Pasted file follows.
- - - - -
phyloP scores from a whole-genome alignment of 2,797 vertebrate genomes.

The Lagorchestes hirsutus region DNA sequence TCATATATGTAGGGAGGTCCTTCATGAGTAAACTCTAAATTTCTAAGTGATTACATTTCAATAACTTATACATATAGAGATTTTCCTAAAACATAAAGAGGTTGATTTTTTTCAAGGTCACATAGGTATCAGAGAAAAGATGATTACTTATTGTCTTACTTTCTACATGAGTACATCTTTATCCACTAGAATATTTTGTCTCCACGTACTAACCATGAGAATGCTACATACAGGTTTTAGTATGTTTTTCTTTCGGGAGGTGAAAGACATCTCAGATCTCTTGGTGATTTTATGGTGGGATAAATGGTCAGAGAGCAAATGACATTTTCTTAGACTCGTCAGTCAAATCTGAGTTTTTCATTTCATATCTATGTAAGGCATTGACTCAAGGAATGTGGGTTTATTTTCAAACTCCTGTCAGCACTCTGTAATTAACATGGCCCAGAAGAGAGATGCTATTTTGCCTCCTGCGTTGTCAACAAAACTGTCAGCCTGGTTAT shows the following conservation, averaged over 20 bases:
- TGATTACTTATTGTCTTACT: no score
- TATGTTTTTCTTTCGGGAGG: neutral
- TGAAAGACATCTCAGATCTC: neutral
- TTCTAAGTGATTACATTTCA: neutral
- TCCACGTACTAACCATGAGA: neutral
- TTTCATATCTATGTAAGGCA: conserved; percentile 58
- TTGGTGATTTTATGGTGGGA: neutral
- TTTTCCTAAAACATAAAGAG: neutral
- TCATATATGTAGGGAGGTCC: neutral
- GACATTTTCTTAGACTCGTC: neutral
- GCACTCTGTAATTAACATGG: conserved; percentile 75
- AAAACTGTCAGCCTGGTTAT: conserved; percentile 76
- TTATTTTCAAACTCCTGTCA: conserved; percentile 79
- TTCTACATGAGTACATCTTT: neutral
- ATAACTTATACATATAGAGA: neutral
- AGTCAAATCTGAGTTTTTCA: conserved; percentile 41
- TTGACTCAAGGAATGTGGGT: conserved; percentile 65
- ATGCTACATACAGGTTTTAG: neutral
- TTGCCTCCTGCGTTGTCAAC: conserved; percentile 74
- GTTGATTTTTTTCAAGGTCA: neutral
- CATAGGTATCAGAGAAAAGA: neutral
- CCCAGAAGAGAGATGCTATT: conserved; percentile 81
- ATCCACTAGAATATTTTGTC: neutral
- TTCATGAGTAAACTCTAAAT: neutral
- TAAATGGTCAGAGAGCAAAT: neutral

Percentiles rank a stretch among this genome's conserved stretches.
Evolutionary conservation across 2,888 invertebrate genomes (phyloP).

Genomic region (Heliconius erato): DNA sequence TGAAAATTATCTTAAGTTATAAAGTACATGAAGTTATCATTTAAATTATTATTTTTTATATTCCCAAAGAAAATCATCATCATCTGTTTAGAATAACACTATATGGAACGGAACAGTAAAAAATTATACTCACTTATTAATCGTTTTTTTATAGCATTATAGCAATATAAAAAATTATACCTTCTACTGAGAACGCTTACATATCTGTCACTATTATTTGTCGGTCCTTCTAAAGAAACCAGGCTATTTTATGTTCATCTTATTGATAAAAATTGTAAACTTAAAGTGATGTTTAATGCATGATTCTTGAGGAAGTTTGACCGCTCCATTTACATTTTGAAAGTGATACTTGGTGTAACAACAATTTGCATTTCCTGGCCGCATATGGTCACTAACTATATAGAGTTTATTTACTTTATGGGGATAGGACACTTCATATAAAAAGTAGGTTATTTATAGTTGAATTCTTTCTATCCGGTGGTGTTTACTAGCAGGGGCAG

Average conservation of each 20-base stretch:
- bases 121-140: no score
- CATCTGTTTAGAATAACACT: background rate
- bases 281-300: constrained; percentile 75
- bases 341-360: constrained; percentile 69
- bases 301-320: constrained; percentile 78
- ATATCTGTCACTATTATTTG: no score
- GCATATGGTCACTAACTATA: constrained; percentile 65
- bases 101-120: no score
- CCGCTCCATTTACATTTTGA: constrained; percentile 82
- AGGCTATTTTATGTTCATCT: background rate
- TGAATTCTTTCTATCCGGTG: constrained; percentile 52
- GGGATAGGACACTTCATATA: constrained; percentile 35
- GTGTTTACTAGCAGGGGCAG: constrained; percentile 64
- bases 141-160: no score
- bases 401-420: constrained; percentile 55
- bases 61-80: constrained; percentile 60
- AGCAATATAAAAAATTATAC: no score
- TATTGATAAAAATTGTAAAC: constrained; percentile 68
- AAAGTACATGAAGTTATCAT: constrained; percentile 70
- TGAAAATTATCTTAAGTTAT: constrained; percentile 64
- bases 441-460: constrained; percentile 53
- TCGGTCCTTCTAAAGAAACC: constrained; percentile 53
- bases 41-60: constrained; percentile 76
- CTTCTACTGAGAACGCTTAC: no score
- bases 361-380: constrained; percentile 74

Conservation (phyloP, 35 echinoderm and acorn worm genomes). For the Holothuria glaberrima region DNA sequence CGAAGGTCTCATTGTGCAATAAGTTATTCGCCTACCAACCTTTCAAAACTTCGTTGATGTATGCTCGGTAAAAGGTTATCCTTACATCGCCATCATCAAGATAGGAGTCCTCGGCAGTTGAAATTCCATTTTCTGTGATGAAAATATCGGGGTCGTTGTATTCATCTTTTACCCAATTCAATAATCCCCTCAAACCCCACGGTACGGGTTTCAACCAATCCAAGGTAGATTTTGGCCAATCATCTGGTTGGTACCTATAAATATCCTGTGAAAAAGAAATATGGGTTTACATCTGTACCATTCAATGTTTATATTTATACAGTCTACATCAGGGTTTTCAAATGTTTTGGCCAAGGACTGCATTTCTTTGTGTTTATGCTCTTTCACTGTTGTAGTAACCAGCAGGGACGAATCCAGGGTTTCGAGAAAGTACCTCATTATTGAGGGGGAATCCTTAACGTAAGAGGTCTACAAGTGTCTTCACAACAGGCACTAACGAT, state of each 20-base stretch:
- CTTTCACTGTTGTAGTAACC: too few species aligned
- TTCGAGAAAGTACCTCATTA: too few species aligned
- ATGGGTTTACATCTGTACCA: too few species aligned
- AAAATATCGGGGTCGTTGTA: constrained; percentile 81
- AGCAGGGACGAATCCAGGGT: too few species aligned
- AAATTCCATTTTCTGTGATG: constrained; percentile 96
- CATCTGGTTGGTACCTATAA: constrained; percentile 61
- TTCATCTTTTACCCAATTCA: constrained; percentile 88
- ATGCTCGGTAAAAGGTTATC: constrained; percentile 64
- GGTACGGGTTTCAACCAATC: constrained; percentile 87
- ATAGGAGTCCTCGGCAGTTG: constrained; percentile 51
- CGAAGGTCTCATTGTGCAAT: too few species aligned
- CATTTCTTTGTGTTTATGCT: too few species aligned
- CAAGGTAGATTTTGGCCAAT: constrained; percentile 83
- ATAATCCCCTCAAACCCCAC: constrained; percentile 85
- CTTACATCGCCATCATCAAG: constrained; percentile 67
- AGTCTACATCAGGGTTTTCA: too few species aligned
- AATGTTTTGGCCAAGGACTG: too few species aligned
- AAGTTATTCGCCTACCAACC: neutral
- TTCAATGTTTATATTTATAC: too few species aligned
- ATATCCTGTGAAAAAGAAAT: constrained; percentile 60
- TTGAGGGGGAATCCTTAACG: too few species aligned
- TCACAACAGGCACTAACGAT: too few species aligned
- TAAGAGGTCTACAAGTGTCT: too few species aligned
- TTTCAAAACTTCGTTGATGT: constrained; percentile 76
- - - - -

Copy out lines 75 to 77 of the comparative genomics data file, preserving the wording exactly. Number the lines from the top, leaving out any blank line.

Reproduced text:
- AATGTTTTGGCCAAGGACTG: too few species aligned
- AAGTTATTCGCCTACCAACC: neutral
- TTCAATGTTTATATTTATAC: too few species aligned